- Originally God was seen as the creator of this moral order, but in time (the development of Deism), it was imagined that this order was set in place by God and in fact worked well without him. In time the order itself was seen as primary and God, as a personal being who might intrude in history in the form or miracles or even answered prayer. Such interventions were seen as potentially upsetting the larger systems that God had established.
- Increasingly God, or the order in place that provided for us, was understood as being devoted to human flourishing, and this flourishing exclusively understood to mean within the real time and history that we experience today. What develops is what Taylor calls “exclusive humanism”.
Pointless Suffering and Harm
What might all this mean?
- Could you imagine that God might have a rule for you that doesn’t make sense as being for human flourishing?
- Could you imagine that God might bring something into your life that would seem abundantly painful and difficult and be of no instrumental service towards the ends you have for yourself?
Those of you who know your Bible might answer back and say “yes, the Bible is full of stories where God allows suffering in people’s lives that seem needless and unintelligible.”
The book of Job is a classic example. Job loses his family, his wealth and his health because of a conversation that God has between himself and Satan. Can this seem fair?
It won’t if you imagine that what God is for is to make your life good and happy and to help you feel good about yourself. It is not hard to see why “the problem of evil” becomes such a large problem during the same time period that belief in God becomes increasingly more difficult to believe.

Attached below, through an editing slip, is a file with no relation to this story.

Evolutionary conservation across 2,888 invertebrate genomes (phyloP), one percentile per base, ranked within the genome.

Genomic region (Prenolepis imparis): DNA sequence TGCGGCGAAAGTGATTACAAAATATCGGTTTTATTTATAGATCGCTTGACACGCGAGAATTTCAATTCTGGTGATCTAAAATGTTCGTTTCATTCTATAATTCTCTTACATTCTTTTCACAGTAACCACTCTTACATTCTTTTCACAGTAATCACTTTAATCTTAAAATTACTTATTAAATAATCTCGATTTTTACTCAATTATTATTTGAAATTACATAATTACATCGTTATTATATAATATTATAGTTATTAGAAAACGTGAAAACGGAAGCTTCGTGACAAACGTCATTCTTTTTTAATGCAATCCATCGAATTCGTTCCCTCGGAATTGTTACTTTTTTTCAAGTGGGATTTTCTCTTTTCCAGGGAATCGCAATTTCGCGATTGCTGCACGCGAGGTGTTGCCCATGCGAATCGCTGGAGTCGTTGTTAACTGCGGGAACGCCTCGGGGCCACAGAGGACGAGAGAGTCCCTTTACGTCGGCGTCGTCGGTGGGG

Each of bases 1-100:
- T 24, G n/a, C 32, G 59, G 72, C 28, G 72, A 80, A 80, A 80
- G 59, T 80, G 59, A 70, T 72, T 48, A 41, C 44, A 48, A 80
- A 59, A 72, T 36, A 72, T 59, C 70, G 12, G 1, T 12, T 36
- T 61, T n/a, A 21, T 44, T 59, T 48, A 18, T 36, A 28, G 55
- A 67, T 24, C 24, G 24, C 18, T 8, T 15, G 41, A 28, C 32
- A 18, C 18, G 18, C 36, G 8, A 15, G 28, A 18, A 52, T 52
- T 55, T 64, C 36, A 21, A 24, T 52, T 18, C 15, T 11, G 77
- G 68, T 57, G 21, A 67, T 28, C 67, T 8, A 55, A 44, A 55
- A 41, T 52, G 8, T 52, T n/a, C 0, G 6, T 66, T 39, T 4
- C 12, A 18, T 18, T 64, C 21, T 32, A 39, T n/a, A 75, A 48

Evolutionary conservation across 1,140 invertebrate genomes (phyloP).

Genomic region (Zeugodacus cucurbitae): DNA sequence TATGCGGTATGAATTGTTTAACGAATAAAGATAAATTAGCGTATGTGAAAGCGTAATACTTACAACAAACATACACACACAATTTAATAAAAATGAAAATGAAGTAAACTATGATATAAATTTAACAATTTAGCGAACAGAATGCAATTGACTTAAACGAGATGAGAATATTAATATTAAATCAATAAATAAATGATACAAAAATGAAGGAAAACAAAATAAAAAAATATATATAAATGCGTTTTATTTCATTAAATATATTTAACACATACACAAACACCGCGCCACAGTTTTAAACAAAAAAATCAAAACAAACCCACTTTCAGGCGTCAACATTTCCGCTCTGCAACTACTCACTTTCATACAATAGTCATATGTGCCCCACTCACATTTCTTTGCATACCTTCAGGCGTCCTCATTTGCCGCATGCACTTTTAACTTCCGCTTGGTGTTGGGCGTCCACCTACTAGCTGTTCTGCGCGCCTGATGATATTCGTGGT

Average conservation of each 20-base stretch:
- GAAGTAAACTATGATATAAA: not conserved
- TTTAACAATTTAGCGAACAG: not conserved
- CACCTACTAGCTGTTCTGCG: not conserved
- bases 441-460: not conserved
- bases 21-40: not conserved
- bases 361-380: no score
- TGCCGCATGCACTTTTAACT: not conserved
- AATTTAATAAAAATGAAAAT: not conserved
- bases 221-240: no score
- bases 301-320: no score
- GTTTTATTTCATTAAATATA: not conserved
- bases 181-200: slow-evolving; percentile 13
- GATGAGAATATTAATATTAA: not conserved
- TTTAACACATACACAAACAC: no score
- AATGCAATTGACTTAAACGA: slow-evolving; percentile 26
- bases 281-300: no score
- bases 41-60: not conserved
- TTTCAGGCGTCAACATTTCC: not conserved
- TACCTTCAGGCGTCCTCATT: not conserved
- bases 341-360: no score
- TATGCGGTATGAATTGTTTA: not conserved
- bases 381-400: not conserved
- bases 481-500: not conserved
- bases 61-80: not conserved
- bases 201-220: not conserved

What good is God if he isn’t here to help me when I need him?
Can God be good if God doesn’t stop all of the suffering in this world?
Well meaning Christians who are steeped in the stories of the Bible will often wade in and suggest that perhaps God has a larger plan. OK, but again, if your fundamental orientation is that what God is for is for making life good and safe and happy then nuts to whatever other thing God wants to do.
Can the Bible Be Even More Outrageous
Today we’re going to read a very well known Bible passage. If you have grown up either as seeing God as unnecessary or God as being useful for helping make my life go the way I want it to then the passage will make no sense at all. If you’re familiar with the passage I’d challenge you to try to understand it through the eyes of your friends and neighbors. Think about what Jesus is saying here.
John 15:1–2 (NET)
1 “I am the true vine and my Father is the gardener.2 He takes away every branch that does not bear fruit in me. He prunes every branch that bears fruit so that it will bear more fruit.
These two verses seem quite intelligible at first reading. Jesus is telling a little story. God the Father is like someone running a vineyard and Jesus is the true vine. This business of imagining a “false vine” is something like we talked about last week. The people he is talking to are “the branches”.
The next part is scary. All branches get cut. Those who are fruitful get pruned back, and those who are not fruitful are cut off to be burned.
If you are following this picture something is clear.
- Everyone is going to be cut. Some just cut back, others cut off.